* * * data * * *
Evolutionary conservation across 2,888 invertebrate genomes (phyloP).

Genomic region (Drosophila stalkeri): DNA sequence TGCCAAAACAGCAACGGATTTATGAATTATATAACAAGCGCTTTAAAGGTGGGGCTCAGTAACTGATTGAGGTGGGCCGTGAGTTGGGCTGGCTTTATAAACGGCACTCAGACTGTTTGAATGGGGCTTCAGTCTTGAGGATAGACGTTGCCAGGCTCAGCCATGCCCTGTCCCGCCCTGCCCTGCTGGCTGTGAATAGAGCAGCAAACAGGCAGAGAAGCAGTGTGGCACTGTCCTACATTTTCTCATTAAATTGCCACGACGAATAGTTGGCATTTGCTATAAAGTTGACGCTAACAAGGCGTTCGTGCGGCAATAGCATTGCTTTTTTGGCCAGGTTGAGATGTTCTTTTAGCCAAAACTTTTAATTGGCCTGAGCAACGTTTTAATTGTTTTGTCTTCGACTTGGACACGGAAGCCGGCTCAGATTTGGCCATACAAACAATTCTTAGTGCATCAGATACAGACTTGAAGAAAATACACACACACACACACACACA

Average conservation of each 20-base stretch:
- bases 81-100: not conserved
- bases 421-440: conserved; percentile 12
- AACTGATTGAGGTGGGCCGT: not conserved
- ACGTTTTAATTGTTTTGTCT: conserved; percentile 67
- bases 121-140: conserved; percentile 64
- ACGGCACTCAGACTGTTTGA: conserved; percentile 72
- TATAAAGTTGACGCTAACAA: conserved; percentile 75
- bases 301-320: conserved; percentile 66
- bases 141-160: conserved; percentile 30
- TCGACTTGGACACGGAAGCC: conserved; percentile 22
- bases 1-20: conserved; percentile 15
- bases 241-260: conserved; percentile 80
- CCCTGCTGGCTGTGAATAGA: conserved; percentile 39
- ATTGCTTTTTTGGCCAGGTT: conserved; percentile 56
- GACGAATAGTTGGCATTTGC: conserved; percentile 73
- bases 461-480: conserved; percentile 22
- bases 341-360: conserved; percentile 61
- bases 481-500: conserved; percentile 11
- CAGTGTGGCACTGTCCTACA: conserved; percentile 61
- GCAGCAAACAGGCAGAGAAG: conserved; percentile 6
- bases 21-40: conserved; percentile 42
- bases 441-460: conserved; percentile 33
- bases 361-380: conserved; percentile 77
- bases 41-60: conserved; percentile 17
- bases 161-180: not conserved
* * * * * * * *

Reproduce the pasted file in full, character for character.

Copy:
Evolutionary conservation across 2,888 invertebrate genomes (phyloP).

Genomic region (Drosophila stalkeri): DNA sequence TGCCAAAACAGCAACGGATTTATGAATTATATAACAAGCGCTTTAAAGGTGGGGCTCAGTAACTGATTGAGGTGGGCCGTGAGTTGGGCTGGCTTTATAAACGGCACTCAGACTGTTTGAATGGGGCTTCAGTCTTGAGGATAGACGTTGCCAGGCTCAGCCATGCCCTGTCCCGCCCTGCCCTGCTGGCTGTGAATAGAGCAGCAAACAGGCAGAGAAGCAGTGTGGCACTGTCCTACATTTTCTCATTAAATTGCCACGACGAATAGTTGGCATTTGCTATAAAGTTGACGCTAACAAGGCGTTCGTGCGGCAATAGCATTGCTTTTTTGGCCAGGTTGAGATGTTCTTTTAGCCAAAACTTTTAATTGGCCTGAGCAACGTTTTAATTGTTTTGTCTTCGACTTGGACACGGAAGCCGGCTCAGATTTGGCCATACAAACAATTCTTAGTGCATCAGATACAGACTTGAAGAAAATACACACACACACACACACACA

Average conservation of each 20-base stretch:
- bases 81-100: not conserved
- bases 421-440: conserved; percentile 12
- AACTGATTGAGGTGGGCCGT: not conserved
- ACGTTTTAATTGTTTTGTCT: conserved; percentile 67
- bases 121-140: conserved; percentile 64
- ACGGCACTCAGACTGTTTGA: conserved; percentile 72
- TATAAAGTTGACGCTAACAA: conserved; percentile 75
- bases 301-320: conserved; percentile 66
- bases 141-160: conserved; percentile 30
- TCGACTTGGACACGGAAGCC: conserved; percentile 22
- bases 1-20: conserved; percentile 15
- bases 241-260: conserved; percentile 80
- CCCTGCTGGCTGTGAATAGA: conserved; percentile 39
- ATTGCTTTTTTGGCCAGGTT: conserved; percentile 56
- GACGAATAGTTGGCATTTGC: conserved; percentile 73
- bases 461-480: conserved; percentile 22
- bases 341-360: conserved; percentile 61
- bases 481-500: conserved; percentile 11
- CAGTGTGGCACTGTCCTACA: conserved; percentile 61
- GCAGCAAACAGGCAGAGAAG: conserved; percentile 6
- bases 21-40: conserved; percentile 42
- bases 441-460: conserved; percentile 33
- bases 361-380: conserved; percentile 77
- bases 41-60: conserved; percentile 17
- bases 161-180: not conserved